We all settled down next to a lake forward of the main ruins and waited for the sun to creep over the horizon. The sky began to lighten and highlight the ruins in pinks and oranges with hints of purple, creating a beautiful outline of the temple against the sky, which soon faded into a blue as then the sun poked over the horizon. With the sun now shining over the landscape we set out to explore the ruins, starting with the main temple. The architecture of this ancient structure is fascinating, considering the intricate detail they used with such little technology. I mean, they didn’t even have an iPhone flashlight.
After getting all the Instagram worthy photos we needed from this temple, we retraced our steps to the parking lot and found Mr. Makara napping in a hammock rigged up on the tuk tuk; not a bad way to kill time. We set off for the next part of the tour and while interesting and wonderful, all the temples began to run together. The day had grown hot, plus this ancient culure seemed to have a thing for stairs. Towards the end, we were more delighted by the stray dogs napping in the street.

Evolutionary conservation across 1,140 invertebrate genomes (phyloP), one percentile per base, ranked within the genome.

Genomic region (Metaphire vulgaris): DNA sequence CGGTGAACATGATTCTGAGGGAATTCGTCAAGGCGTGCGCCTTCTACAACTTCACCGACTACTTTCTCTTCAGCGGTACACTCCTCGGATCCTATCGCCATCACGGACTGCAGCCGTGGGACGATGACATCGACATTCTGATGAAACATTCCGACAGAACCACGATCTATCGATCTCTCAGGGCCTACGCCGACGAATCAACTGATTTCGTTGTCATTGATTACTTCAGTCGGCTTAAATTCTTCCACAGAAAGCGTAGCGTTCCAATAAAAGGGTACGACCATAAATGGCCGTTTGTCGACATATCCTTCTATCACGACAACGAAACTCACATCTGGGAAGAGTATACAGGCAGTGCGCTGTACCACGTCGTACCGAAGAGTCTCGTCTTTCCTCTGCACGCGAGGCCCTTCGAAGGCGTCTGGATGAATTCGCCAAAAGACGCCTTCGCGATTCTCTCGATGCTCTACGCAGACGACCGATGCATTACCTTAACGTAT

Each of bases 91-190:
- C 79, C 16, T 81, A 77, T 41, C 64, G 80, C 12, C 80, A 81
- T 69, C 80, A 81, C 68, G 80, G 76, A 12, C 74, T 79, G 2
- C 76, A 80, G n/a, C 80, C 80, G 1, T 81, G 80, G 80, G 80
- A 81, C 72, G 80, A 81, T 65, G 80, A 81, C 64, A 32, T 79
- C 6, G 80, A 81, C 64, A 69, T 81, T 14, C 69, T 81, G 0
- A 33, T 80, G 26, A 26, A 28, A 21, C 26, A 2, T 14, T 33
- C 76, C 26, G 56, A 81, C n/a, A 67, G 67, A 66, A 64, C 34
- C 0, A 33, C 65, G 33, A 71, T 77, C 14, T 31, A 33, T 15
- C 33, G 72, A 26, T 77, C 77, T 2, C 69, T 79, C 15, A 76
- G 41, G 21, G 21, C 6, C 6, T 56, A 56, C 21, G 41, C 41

Exhausted and sweaty after a long morning, it was time for lunch and a beer. By this time we had been exploring for about 6 hours. Honestly, unless you’re a history enthusiast or that person who must see everything, the half day tour will suffice. It gets hot midday and the exhaustion of getting up at 4 am and climbing a million steps will inevitably get to you. I was highly impressed by the precision of the architecture, the details of the faces depicting ancient gods and the sheer size of these temples, but I really like lunch too. Even after a month in southeast Asia, spring rolls never get old and we washed them down with the local beer. It was time for our afternoon nap and we headed back to town to succumb to exhaustion.
Read about the Angkor Wat after party in part 2, exploring Siem Reap
Way too Wanderlust Recommends
Viva: #697, Group 10, Mondol 1 Svay, Siem Reap Cambodia +855 63 963 151 www.ivivasiemreap.com
Charley’s: 98 Hospital Street, Siem Reap Cambodia +855 12 181 4001